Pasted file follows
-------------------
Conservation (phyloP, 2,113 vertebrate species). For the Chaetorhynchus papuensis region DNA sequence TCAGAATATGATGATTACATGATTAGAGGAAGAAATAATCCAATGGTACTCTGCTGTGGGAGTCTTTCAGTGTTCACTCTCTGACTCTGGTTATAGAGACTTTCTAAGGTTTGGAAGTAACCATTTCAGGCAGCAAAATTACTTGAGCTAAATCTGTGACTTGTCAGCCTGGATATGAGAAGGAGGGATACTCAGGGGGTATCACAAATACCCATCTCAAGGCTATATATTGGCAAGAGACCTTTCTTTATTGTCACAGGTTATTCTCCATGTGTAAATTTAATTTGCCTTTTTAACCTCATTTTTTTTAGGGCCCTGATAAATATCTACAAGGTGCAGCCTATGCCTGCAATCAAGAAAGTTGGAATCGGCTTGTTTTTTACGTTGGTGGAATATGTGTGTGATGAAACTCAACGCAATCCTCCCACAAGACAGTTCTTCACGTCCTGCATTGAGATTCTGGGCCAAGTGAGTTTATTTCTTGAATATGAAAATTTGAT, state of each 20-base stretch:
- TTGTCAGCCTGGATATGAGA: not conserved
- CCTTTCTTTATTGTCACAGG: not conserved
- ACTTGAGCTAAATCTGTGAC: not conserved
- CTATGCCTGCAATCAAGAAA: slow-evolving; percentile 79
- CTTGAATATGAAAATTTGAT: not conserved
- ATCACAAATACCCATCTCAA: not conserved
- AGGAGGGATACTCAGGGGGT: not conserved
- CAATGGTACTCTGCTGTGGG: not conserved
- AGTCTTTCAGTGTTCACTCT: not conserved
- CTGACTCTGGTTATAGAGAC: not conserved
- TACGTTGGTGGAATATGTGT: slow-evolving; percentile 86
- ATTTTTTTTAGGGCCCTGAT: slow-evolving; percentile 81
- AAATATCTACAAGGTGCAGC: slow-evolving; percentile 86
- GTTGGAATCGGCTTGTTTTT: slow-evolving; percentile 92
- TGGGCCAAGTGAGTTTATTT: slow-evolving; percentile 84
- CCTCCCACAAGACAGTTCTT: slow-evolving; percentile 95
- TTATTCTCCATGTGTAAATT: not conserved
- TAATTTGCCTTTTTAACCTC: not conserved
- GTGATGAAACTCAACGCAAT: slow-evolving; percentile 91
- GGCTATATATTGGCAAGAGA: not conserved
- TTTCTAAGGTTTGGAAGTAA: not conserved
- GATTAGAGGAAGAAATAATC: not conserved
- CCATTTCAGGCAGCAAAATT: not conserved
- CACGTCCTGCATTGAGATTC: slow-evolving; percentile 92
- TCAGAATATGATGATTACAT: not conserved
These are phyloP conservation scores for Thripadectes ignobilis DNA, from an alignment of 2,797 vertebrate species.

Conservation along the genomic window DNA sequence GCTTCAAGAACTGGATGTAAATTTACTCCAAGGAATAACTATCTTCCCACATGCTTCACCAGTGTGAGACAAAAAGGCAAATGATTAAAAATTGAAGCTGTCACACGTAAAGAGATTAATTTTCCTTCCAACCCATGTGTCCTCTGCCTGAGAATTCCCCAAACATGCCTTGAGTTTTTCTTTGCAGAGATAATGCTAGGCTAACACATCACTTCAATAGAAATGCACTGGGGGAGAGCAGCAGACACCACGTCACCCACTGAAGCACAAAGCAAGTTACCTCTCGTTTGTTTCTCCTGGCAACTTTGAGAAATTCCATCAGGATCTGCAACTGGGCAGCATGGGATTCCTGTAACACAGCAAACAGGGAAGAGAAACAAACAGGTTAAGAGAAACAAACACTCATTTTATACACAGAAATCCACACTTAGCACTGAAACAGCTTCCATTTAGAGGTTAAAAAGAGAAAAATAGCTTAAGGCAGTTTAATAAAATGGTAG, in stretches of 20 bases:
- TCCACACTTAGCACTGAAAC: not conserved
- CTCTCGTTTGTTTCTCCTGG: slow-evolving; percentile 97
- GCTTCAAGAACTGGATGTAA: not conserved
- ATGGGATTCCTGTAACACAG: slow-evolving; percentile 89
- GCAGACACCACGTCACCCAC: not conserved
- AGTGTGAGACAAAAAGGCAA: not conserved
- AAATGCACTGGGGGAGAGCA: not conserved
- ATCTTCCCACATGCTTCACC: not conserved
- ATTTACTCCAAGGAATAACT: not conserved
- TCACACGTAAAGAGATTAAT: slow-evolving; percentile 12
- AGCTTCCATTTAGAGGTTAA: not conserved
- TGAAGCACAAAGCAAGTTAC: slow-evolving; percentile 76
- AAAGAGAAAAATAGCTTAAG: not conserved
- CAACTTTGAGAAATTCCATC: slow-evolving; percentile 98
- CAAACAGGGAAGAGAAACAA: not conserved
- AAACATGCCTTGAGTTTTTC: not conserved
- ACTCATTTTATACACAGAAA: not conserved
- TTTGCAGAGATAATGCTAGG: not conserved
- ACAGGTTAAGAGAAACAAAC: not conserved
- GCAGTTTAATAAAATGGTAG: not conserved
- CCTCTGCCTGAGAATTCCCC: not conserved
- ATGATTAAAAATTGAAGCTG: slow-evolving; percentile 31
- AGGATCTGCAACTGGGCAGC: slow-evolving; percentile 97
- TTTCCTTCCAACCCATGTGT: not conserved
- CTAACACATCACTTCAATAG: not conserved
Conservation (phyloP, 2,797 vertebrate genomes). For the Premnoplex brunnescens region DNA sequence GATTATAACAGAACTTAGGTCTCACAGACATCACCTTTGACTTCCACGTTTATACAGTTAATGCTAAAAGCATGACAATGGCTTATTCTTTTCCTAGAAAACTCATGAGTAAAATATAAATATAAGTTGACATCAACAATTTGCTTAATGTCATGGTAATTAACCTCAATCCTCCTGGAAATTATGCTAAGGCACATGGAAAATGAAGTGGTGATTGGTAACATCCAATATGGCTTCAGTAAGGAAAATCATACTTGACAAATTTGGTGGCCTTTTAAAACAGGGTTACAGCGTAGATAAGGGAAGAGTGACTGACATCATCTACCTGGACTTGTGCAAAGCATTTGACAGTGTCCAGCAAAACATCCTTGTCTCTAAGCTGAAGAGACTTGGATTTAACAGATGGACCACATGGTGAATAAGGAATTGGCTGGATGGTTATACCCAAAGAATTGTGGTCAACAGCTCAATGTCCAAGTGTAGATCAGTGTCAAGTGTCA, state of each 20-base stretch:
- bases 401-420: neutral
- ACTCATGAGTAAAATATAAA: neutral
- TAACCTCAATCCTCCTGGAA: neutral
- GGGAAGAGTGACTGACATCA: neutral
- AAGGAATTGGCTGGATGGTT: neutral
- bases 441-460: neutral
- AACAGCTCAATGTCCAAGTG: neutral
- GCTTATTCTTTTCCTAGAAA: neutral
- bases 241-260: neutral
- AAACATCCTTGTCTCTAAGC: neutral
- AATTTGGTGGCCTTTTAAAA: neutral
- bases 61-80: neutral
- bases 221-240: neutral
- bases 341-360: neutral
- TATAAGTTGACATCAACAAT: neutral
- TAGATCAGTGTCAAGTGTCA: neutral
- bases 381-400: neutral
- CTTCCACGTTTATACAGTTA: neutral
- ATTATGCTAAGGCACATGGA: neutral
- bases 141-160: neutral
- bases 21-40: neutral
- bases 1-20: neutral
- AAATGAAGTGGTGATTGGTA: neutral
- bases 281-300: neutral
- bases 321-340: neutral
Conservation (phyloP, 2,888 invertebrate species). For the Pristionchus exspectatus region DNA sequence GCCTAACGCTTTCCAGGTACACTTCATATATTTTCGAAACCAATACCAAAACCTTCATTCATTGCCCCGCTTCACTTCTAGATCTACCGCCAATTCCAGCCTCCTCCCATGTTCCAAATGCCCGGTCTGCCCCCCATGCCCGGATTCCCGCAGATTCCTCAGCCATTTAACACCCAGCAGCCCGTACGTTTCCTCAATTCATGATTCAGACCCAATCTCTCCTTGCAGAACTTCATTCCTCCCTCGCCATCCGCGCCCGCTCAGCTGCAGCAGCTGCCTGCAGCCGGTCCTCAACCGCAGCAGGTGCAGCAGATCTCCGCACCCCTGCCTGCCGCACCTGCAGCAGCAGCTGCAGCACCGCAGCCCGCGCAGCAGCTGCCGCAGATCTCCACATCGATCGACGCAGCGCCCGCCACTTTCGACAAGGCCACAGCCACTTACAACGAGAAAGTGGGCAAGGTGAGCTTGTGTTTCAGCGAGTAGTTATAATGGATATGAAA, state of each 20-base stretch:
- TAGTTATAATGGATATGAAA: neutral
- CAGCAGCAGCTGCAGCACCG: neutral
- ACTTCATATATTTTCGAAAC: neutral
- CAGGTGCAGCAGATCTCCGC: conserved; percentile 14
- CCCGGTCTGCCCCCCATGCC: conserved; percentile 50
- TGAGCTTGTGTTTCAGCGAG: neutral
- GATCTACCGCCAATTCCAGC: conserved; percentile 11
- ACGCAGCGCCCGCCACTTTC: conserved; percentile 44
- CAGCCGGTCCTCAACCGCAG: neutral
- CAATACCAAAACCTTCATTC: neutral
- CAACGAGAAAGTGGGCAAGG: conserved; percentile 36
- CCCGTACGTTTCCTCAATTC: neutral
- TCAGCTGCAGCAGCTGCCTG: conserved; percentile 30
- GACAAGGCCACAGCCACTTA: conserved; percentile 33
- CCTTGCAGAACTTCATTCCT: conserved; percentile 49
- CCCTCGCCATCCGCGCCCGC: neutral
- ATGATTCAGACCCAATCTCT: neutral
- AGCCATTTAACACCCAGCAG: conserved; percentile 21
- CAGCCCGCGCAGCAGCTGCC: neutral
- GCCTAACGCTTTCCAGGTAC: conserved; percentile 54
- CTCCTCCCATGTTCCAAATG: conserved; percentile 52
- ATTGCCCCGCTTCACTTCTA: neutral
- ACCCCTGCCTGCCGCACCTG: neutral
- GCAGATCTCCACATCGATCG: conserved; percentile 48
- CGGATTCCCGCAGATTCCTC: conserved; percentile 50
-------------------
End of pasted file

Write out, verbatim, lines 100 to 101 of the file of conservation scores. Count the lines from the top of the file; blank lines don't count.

- GCCTAACGCTTTCCAGGTAC: conserved; percentile 54
- CTCCTCCCATGTTCCAAATG: conserved; percentile 52